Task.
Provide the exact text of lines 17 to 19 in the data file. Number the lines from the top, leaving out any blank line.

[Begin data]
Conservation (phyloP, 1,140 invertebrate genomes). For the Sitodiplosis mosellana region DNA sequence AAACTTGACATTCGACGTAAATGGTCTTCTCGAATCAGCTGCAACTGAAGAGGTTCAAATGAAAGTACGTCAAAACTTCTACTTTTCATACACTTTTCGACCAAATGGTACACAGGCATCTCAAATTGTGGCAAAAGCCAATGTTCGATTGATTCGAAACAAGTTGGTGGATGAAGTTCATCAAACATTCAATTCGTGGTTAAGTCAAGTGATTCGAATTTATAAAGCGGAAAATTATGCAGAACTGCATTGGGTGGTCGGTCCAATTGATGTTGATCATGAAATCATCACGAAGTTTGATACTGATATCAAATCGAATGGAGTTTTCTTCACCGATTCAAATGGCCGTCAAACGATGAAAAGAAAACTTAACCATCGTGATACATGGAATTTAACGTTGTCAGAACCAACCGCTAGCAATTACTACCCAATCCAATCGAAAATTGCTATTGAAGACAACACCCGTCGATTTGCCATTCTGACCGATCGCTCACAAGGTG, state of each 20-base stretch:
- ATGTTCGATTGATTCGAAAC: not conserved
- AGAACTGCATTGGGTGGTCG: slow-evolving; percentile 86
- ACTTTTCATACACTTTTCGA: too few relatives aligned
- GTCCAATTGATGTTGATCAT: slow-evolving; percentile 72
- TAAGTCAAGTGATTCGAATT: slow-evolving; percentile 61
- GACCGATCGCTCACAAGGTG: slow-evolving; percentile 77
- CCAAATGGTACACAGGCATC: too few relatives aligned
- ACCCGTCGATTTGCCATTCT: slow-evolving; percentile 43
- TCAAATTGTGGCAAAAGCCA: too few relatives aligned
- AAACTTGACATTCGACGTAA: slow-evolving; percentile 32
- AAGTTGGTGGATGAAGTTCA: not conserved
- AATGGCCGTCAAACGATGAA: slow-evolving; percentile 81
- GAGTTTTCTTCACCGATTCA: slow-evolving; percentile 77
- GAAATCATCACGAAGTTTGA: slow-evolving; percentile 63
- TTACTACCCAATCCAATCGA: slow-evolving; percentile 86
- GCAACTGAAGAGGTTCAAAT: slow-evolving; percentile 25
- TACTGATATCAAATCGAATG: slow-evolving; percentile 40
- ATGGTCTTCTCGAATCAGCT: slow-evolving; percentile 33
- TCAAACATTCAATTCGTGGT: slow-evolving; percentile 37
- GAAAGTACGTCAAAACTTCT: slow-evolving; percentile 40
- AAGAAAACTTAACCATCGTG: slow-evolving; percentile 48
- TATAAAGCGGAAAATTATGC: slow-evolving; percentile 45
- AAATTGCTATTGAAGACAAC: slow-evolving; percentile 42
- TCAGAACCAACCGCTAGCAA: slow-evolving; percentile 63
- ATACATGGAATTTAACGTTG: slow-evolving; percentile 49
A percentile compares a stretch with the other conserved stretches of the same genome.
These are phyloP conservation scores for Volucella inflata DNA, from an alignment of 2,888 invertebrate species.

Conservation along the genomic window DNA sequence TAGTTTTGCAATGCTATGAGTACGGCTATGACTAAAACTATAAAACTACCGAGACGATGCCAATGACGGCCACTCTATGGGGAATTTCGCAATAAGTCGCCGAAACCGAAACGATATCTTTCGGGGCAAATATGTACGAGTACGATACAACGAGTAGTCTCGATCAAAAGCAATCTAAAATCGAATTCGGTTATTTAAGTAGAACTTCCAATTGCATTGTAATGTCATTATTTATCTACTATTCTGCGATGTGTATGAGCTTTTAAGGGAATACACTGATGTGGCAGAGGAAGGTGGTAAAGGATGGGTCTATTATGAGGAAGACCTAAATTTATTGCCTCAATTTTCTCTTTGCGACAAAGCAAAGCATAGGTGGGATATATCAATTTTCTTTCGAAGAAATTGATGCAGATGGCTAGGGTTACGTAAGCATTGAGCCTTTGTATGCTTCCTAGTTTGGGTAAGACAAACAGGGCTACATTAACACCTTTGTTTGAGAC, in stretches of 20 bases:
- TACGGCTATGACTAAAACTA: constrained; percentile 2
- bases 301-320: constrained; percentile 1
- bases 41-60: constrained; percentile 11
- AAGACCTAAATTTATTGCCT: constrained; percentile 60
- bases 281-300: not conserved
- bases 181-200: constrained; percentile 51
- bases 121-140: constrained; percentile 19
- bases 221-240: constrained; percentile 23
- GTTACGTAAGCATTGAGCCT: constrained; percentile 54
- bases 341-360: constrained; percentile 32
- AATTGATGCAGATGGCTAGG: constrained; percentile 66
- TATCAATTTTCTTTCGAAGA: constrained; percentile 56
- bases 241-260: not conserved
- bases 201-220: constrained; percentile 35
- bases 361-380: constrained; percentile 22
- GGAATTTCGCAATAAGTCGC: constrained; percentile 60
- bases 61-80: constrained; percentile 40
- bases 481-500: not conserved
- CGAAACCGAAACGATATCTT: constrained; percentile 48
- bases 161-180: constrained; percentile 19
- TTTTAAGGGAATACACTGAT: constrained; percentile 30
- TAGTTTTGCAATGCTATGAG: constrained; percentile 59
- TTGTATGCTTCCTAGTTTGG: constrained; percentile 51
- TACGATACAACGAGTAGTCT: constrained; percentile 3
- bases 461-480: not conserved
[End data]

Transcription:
- GCAACTGAAGAGGTTCAAAT: slow-evolving; percentile 25
- TACTGATATCAAATCGAATG: slow-evolving; percentile 40
- ATGGTCTTCTCGAATCAGCT: slow-evolving; percentile 33